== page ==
PDA

View Full Version : Bird flu



bromers
04-09-06, 01:07 pm
I posted this here because it seemed the most senseable please move it if not.

I was watching the news today and it said that some places are redusing the amount of chicken sold, this means less chickens will be killed.
If bird flu becomes as big as they think millions or birds including a whole lot of poultry will die. Less meat will be comsumed by people who eat this.

What I was wondering and strange question as it is I have been thinking about it alot. Would you prefere the poultry to die from bird flu or be eaten?

This seems like a wierd question but I have been thinking about it alot.
On 1 hand they may not have to suffer being sluaghterd but on the other han dying of bird flu may be painful.

They also said if birdflu continues and grows they may be up to a 20% slump in the amount of poultry consumed after, this is a good thing but still bad when you think about it.

I was just wondering on peoples veiws about how it links in with meat eaters.

Tatalp
04-09-06, 01:18 pm
I'm almost positive that the amount of poultry consumed will be lower for the next few years, but I'm not sure whether it is more humane to slaughter the animals or to have them catch bird flu. I have no idea have painful it is to die of bird flu, but I think if it assumed that it is very painful, then I guess slaughter would be better. They would have to endure a few hours of suffering at the slaughterhouse, but that is probably better than the prolonged pain of dying from bird flu.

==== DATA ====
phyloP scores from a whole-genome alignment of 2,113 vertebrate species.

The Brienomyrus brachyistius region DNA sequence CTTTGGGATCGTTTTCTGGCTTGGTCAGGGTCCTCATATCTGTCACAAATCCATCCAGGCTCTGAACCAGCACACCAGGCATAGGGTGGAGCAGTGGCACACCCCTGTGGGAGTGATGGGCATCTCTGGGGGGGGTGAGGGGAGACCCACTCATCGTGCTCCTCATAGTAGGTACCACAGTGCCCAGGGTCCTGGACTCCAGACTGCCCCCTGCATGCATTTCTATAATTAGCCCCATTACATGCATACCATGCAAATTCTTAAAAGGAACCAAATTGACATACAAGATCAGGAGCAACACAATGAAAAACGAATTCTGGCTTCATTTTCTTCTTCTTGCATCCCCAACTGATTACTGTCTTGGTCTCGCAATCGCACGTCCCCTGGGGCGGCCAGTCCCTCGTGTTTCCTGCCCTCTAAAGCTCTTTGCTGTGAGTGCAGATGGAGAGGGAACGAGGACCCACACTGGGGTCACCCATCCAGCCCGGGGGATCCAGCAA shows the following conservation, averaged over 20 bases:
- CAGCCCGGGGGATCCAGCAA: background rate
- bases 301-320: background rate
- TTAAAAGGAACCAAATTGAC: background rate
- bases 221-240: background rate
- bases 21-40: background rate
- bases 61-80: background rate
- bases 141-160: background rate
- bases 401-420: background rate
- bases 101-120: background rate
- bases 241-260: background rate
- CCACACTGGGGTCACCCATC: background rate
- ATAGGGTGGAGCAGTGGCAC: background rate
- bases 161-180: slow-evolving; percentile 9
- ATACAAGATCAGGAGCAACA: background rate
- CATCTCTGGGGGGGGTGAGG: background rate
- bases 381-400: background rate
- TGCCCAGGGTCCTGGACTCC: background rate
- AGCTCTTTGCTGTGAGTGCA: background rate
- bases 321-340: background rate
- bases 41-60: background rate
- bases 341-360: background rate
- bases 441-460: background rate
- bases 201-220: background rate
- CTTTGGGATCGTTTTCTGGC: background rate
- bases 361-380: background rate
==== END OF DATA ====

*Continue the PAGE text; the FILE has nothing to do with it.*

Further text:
muffin
04-09-06, 02:13 pm
Last year, when bird flu becasme a serious risk to the UK, the news said that people had stopped buying as much chicken, but the producers of other meats like beef lamb and pork were preparing for higher sales. People were planning to have roast beef for Christmas dinner because a shortage of turkeys was forecast. If people stop eating chicken, I think they will eat other meats instead, I know my family would.:grumpy: The latest news I have seen says that in Fife, where the first outbreak was, people have not stopped buying chicken, and I think that this has a lot to do with the government advice that chicken and eggs are safe if cooked thoroughly. They don't give any advice about stuff like mayonnaise and some ice-cream, which have raw eggs in them, which seems weird and very irresponsible. They may be deliberately avoiding that subject because they do not want to concern people, or maybe the eggs are treated in some way that makes them safe in these foods-I don't know.